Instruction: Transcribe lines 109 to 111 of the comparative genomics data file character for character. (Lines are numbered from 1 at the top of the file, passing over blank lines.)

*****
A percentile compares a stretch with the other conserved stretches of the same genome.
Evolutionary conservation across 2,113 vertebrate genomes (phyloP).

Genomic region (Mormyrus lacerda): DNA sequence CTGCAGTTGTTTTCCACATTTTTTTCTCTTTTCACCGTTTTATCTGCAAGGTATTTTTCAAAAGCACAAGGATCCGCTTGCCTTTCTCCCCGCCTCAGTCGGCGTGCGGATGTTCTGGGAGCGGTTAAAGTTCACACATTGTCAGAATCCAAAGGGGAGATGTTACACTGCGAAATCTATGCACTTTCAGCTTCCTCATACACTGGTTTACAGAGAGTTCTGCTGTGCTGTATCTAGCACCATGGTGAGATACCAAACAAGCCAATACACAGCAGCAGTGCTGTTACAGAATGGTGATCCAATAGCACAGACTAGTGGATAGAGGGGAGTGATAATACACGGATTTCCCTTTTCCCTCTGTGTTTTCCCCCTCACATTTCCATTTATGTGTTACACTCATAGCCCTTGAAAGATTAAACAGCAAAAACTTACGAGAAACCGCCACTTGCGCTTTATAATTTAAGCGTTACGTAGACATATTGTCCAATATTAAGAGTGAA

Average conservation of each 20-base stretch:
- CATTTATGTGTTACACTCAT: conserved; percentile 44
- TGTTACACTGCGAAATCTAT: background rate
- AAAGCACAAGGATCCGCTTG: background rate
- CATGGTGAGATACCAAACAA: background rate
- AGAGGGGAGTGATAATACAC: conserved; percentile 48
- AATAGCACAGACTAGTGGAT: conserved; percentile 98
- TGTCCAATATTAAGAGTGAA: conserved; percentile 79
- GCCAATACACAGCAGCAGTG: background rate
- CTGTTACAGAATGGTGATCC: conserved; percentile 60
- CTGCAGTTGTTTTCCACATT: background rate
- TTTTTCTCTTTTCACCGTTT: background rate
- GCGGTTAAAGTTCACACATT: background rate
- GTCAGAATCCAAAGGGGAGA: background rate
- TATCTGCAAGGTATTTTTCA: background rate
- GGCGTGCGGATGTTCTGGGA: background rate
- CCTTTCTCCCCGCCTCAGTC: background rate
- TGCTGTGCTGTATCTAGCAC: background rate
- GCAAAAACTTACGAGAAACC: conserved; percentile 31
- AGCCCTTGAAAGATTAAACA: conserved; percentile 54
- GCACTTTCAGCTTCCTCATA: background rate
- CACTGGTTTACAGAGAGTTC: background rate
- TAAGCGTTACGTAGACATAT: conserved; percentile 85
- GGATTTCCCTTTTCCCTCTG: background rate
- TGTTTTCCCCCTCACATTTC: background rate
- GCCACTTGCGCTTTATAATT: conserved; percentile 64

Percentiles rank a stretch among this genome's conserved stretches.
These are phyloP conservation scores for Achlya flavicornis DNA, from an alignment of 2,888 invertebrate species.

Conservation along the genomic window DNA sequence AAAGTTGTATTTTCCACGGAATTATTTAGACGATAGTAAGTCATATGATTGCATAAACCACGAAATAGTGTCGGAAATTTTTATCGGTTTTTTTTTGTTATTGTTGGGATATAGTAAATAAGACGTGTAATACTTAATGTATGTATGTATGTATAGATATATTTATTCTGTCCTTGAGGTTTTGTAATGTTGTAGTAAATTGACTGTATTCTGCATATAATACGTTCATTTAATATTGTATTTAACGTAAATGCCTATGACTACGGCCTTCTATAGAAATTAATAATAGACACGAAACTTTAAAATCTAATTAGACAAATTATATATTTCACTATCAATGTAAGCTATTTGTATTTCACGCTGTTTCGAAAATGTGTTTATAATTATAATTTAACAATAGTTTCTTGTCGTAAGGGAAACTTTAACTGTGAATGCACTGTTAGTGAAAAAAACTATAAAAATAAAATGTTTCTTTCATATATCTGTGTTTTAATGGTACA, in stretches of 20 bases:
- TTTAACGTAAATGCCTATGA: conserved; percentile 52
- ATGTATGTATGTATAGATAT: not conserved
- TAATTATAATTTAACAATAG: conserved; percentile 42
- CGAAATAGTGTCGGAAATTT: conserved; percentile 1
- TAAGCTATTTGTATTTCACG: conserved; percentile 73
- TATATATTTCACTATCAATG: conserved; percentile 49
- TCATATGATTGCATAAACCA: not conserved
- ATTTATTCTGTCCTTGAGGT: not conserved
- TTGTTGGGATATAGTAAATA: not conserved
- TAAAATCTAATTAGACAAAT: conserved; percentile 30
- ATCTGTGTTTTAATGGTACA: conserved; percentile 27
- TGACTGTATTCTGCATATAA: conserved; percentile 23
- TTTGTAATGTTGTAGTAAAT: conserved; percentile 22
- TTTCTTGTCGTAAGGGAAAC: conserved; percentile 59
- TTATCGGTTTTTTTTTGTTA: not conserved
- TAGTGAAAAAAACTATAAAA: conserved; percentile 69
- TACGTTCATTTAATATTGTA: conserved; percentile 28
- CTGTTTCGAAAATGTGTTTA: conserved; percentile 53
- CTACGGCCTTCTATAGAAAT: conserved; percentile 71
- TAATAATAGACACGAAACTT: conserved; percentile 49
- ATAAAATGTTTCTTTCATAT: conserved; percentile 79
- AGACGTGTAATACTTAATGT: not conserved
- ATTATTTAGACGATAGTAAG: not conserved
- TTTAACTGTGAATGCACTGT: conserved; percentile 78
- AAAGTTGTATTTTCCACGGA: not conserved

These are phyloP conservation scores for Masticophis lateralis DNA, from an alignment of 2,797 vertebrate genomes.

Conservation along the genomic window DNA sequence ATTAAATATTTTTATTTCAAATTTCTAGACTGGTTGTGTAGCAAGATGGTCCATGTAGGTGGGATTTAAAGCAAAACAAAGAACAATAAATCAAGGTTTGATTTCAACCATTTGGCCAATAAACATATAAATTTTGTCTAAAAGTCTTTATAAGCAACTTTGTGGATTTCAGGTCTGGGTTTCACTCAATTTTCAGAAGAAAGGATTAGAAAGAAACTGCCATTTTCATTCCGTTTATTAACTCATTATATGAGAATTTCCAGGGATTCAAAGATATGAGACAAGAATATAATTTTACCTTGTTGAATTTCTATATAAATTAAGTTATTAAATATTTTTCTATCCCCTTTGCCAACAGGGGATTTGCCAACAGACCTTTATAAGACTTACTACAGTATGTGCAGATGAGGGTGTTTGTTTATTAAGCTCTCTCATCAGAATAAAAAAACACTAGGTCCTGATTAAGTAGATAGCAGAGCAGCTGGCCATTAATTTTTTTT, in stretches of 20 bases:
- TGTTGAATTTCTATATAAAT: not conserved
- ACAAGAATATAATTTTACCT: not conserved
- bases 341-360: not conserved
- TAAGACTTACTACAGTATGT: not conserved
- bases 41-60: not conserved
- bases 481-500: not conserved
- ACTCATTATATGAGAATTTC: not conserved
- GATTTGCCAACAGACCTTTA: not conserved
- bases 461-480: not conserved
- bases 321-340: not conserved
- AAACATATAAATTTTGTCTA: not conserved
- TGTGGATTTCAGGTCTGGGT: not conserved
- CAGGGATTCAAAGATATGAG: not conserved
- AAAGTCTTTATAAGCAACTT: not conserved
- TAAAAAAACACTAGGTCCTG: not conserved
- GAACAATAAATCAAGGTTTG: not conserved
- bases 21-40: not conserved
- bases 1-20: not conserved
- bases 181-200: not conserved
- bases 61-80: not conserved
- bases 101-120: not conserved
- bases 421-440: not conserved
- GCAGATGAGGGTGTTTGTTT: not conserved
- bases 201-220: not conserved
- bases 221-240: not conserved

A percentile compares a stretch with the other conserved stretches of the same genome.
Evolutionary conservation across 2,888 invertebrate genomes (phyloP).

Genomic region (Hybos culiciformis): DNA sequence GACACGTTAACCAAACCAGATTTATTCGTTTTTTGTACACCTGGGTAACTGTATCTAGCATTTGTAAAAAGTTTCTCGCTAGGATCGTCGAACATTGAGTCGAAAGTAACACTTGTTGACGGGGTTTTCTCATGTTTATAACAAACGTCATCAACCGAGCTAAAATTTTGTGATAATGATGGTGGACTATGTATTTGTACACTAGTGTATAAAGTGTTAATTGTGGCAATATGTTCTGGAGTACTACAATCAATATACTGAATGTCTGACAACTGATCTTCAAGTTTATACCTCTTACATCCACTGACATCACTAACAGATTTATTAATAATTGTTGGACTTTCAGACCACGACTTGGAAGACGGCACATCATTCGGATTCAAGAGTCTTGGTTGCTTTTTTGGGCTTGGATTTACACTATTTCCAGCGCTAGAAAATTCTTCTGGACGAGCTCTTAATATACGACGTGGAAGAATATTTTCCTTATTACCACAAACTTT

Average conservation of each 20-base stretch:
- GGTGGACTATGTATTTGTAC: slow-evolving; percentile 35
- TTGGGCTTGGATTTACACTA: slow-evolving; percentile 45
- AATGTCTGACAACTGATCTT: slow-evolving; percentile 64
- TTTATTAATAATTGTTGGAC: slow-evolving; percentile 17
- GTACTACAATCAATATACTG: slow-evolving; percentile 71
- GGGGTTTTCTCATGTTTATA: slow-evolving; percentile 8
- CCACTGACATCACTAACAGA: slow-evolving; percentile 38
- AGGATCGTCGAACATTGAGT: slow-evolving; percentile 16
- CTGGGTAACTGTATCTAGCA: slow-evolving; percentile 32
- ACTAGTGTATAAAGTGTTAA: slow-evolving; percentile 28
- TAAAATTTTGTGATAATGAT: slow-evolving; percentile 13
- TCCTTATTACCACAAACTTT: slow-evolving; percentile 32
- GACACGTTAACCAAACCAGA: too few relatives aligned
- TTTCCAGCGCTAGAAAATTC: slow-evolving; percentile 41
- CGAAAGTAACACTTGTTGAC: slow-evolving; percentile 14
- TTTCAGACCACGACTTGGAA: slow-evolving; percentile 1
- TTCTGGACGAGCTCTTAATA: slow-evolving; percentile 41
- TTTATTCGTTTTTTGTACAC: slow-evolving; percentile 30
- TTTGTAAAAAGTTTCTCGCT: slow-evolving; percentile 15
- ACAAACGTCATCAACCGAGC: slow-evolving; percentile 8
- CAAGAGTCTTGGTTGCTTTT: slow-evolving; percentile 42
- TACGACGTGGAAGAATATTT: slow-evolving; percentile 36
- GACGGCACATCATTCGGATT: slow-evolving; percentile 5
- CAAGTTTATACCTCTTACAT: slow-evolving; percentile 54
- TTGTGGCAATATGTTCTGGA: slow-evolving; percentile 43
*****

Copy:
- CAAGAGTCTTGGTTGCTTTT: slow-evolving; percentile 42
- TACGACGTGGAAGAATATTT: slow-evolving; percentile 36
- GACGGCACATCATTCGGATT: slow-evolving; percentile 5